A healthy diet gives you the nutrients to keep your muscles, bones, organs and other parts of your body healthy throughout your life. It may help lower high cholesterol and high blood pressure, reduce the risk of or manage Type II diabetes, minimize bone loss and decrease your chances of heart disease.
Feeling sluggish? The American Dietetic Association reports that carbohydrates, healthy fats and proteins provide your body with energy to properly function. Foods like walnuts, almonds, blueberries, bananas, apples, and strawberries all provide energy boosts, all the while helping you attain the recommended daily intake of nutrients your body requires to operate at full steam.
McMillen, M. (2011, July 11). WebMd.com. Nutrition For Seniors. Retrieved September 4, 2012, from http://www.webmd.com/healthy-aging/features/nutrition-for-seniors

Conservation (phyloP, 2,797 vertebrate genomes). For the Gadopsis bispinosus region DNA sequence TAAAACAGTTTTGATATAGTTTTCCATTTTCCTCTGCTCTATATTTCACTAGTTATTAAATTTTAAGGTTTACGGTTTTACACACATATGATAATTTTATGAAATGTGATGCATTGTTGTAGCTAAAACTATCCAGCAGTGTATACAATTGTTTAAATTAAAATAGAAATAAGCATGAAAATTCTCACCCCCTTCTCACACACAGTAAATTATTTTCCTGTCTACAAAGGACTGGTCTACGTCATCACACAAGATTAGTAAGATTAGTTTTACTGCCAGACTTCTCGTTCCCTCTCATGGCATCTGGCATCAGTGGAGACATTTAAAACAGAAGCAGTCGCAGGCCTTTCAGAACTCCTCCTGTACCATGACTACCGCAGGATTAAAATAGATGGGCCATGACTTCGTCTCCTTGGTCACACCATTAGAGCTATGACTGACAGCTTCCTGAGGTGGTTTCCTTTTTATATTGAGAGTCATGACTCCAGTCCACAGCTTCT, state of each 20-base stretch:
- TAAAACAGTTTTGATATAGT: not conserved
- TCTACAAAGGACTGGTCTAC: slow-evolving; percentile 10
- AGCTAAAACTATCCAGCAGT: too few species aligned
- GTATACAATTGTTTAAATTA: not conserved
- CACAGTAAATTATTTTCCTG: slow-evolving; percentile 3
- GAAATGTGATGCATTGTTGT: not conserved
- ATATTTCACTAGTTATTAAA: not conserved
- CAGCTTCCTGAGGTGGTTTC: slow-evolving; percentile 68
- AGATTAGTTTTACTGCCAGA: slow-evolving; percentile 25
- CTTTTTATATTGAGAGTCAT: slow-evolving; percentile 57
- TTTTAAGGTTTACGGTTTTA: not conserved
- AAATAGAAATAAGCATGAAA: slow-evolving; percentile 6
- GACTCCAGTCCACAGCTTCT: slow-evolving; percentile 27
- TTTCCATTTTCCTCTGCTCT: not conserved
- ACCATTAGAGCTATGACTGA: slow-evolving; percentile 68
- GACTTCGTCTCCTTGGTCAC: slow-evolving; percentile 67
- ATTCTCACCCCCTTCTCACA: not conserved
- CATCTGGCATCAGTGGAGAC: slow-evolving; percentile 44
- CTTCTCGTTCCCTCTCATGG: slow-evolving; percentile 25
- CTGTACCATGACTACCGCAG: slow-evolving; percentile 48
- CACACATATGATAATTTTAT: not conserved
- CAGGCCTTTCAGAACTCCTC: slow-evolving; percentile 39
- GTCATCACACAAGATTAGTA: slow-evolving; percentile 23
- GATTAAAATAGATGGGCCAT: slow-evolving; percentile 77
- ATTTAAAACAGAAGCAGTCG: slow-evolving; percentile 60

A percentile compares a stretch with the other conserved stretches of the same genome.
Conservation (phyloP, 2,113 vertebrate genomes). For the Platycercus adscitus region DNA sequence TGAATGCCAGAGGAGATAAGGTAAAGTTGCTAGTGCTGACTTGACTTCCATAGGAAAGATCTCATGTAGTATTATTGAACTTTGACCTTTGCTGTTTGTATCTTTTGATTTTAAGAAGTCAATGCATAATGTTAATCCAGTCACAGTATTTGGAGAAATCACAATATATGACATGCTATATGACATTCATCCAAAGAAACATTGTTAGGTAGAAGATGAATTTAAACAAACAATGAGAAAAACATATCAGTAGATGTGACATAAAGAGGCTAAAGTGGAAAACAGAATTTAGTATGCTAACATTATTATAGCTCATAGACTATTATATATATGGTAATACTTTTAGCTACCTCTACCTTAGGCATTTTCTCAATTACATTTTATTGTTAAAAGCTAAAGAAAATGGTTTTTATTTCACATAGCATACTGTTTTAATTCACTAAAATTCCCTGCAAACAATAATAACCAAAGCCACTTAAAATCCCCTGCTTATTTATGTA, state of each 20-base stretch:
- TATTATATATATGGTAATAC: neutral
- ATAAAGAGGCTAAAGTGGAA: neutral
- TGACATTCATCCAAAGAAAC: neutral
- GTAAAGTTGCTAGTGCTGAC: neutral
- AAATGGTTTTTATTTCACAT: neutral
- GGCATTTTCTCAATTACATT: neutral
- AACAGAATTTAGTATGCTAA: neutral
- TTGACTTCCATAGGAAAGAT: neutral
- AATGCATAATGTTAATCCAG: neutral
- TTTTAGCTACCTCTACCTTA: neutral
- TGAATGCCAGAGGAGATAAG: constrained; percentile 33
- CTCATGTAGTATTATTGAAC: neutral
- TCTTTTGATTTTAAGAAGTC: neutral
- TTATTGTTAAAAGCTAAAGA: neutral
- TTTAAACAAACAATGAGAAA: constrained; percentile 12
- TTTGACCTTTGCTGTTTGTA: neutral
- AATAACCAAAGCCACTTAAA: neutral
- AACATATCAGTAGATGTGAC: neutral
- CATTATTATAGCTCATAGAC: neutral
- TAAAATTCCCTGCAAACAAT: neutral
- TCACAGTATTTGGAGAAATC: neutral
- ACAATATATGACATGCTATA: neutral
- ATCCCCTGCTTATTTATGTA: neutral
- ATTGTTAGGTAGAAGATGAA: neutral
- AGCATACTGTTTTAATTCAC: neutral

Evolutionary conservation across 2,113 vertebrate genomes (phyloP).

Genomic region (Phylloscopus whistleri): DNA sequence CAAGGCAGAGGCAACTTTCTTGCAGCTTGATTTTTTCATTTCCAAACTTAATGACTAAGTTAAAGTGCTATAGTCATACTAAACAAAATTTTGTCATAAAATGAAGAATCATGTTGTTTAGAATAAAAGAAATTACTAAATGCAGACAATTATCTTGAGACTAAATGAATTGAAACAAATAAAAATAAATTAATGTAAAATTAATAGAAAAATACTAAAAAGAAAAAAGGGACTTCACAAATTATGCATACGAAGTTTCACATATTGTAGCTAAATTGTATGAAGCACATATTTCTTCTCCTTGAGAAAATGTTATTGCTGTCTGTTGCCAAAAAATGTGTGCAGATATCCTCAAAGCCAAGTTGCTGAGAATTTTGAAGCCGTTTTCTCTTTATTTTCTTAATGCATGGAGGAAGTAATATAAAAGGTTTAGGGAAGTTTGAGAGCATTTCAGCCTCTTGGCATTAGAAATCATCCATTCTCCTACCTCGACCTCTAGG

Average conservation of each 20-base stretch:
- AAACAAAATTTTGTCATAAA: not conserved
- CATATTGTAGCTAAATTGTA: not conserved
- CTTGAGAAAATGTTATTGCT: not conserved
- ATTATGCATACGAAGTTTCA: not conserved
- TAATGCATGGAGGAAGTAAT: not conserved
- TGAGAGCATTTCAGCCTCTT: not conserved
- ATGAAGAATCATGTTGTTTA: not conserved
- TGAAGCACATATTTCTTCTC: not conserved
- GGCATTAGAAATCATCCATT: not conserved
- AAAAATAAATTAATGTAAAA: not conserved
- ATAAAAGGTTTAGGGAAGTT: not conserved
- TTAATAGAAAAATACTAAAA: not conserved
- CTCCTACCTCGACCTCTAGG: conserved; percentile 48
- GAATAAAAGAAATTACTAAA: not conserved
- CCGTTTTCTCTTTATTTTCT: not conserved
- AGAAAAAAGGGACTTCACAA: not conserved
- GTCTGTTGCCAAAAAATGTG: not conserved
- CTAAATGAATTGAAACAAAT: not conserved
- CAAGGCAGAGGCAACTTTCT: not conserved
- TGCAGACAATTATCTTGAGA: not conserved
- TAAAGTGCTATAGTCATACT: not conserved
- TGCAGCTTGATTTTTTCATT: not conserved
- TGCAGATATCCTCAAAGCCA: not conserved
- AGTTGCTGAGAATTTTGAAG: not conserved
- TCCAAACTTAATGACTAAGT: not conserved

A healthy lifestyle is about changing not just what you eat but how you eat and how you think about eating. Your food choices affect your energy, your digestion, how you feel physically and of course, your weight.
The biggest step is committing to you bettering yourself, committing to living a longer, healthier and happier life!
Keep it simple. Make one change at a time. For example, start by simply switching from white bread to whole grain bread. Instead of adding just a little more salt to you dinner, remove the salt shaker from the table all together. Instead of ordering French fries, order a side salad with oil and vinegar dressing instead.
If you have a specific medical condition, be sure to check with your doctor about the foods you should include or avoid in your diet.